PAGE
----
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06-19-2013

The First Corrective Glasses with Glued Titanium Frames.

No Need to Drill

The titanium components are pressed onto plastic shoes that are then glued to the lenses (figure: Lensbond)

Plastic lenses in current conventional frames are either press fitted or attached with screws or rivets in drilled holes. All of these means of attachment apply stress to the lenses that can lead to them breaking or in some circumstances negatively affecting the vision of sensitive patients (Kunststoffe international 6/2012, p. 12). In order to address these difficulties Lensbond Research & Development GmbH, Salzburg, Austria, launched a new type of rimless glasses in 2011 where the bridge and temple arms were not drilled and screwed to the lenses, but glued instead. The company has now extended its range of designs adding a titanium frame to the existing portfolio of variously colored polyamide frame components.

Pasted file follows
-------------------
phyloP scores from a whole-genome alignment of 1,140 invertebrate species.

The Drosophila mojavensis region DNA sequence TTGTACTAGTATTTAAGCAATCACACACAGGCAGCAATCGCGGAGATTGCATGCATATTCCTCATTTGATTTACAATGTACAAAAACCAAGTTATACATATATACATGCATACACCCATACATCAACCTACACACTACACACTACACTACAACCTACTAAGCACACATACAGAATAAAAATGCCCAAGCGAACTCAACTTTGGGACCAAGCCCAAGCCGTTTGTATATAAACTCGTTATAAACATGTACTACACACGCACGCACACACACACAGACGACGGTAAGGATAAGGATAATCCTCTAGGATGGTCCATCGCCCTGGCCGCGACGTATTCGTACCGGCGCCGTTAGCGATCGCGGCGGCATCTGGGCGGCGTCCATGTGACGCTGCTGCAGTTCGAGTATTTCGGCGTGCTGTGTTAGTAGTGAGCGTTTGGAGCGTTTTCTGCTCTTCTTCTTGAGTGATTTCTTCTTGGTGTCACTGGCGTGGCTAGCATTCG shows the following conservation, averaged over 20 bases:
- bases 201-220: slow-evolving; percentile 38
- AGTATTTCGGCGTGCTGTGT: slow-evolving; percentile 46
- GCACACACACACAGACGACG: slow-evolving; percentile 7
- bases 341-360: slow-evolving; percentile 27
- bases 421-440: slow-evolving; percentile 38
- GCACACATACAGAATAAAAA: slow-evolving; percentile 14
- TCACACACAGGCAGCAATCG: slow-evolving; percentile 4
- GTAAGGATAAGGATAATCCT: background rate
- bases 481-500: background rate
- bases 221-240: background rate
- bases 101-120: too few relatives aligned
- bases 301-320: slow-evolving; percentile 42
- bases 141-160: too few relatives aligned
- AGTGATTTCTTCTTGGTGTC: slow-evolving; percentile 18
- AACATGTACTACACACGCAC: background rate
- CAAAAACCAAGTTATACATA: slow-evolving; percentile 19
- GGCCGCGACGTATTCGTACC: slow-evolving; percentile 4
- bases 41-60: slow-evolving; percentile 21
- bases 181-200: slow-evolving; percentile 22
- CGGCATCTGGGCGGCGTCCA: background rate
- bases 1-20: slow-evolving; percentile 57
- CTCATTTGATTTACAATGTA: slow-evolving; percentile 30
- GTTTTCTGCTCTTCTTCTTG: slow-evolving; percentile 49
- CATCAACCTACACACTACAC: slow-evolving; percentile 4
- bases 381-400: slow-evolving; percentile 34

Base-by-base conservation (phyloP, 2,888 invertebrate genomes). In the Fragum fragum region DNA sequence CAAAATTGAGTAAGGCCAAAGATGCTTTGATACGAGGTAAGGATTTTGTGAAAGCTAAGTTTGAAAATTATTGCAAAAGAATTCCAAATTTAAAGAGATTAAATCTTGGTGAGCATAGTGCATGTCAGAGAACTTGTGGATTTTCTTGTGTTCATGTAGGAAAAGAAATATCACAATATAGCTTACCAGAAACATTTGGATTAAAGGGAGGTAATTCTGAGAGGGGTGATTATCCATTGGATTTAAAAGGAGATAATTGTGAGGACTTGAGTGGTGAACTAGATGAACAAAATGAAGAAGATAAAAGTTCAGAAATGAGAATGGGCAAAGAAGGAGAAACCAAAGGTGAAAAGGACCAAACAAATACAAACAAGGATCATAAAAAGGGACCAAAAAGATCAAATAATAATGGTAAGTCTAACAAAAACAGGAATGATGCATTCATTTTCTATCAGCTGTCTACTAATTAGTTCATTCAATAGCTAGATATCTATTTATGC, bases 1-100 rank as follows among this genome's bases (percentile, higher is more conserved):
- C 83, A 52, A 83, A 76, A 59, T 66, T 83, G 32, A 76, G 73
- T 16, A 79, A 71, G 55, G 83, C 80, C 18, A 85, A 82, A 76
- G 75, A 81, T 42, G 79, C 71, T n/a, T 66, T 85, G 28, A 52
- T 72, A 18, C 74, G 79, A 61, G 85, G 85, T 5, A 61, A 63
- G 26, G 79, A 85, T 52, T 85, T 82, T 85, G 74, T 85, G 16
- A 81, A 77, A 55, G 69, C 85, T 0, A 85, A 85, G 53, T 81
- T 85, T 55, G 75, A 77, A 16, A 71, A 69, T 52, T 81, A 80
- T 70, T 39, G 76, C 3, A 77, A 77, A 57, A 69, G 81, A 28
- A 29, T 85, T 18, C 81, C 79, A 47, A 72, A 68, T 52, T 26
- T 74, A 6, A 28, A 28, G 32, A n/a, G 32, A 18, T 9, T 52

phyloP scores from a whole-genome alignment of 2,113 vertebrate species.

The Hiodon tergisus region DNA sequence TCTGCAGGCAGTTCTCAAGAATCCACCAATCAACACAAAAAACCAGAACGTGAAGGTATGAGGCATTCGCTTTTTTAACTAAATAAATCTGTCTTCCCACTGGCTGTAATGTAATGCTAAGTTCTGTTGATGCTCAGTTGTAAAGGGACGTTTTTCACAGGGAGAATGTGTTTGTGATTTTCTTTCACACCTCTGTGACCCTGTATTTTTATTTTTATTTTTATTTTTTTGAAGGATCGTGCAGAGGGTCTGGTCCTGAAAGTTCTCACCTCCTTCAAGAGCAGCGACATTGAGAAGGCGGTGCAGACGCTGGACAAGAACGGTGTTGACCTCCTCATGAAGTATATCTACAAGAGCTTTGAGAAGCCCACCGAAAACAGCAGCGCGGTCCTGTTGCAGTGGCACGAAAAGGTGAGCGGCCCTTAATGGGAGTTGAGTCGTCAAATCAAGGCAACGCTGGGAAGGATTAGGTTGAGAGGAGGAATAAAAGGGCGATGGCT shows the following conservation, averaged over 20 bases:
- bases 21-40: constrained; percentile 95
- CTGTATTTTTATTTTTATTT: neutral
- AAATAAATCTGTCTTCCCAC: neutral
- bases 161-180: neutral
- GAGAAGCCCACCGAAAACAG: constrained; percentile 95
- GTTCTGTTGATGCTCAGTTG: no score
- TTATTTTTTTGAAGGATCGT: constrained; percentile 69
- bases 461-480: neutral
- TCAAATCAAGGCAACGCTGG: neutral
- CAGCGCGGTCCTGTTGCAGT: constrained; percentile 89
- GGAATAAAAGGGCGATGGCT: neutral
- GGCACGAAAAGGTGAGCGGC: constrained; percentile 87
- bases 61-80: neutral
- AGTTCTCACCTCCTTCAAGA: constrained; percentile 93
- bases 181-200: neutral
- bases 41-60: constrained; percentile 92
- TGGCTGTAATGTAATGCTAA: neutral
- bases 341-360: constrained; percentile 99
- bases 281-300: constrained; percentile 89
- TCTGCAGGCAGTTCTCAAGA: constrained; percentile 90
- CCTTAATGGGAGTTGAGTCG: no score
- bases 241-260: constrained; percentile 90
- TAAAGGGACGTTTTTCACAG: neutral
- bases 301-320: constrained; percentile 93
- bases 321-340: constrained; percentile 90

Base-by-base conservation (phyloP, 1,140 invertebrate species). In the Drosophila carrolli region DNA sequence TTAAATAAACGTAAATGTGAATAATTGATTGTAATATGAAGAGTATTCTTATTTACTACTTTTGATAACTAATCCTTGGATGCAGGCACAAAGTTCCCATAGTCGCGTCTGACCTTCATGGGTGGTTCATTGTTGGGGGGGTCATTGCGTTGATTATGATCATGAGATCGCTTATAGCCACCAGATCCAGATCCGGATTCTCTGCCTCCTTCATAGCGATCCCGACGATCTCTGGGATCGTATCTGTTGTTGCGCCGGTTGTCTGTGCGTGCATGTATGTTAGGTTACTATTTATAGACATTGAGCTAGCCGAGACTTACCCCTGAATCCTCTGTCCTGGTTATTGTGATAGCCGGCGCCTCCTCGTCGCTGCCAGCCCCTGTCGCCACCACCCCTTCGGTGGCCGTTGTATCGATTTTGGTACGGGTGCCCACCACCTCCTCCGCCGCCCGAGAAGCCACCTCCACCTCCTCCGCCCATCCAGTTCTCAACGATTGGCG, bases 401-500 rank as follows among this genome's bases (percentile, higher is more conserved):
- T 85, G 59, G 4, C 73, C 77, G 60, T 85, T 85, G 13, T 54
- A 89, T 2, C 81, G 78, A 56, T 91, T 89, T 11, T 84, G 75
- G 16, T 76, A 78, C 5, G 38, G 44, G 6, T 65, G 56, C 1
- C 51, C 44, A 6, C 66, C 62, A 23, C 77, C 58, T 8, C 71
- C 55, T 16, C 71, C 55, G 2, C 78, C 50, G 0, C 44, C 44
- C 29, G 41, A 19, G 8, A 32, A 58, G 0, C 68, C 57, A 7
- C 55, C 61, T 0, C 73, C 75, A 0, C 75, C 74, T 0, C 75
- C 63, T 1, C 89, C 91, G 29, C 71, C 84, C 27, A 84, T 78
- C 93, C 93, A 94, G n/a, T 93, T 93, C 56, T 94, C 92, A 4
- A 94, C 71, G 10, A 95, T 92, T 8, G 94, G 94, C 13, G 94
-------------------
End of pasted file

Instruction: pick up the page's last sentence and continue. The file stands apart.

These titanium parts that are only 0.8 mm thick are however not bonded directly to the lenses. The metal is formed into a shape similar to the eye of a needle and then pressed onto an injection molded plastic shoe. This is then glued to the lens in exactly the same way as all other Lensbond glasses. To do this the optician uses a patented device to remove a layer just a few microns thick from the lens under a stream of cleaned air at the point to be glued. After that the adhesive is applied to the components which are held in a jig and capillary action then distributes this evenly throughout the gaps between them. 24 hours later the system reaches its ultimate strength.

Lensbond tested an alternative method on the first generation prototypes four years ago. This involved overmolding the titanium hinge with polyamide and then bonding this to the lens. According to the company founder Wilhelm Anger these glasses have been in use since 2009 without any problems.

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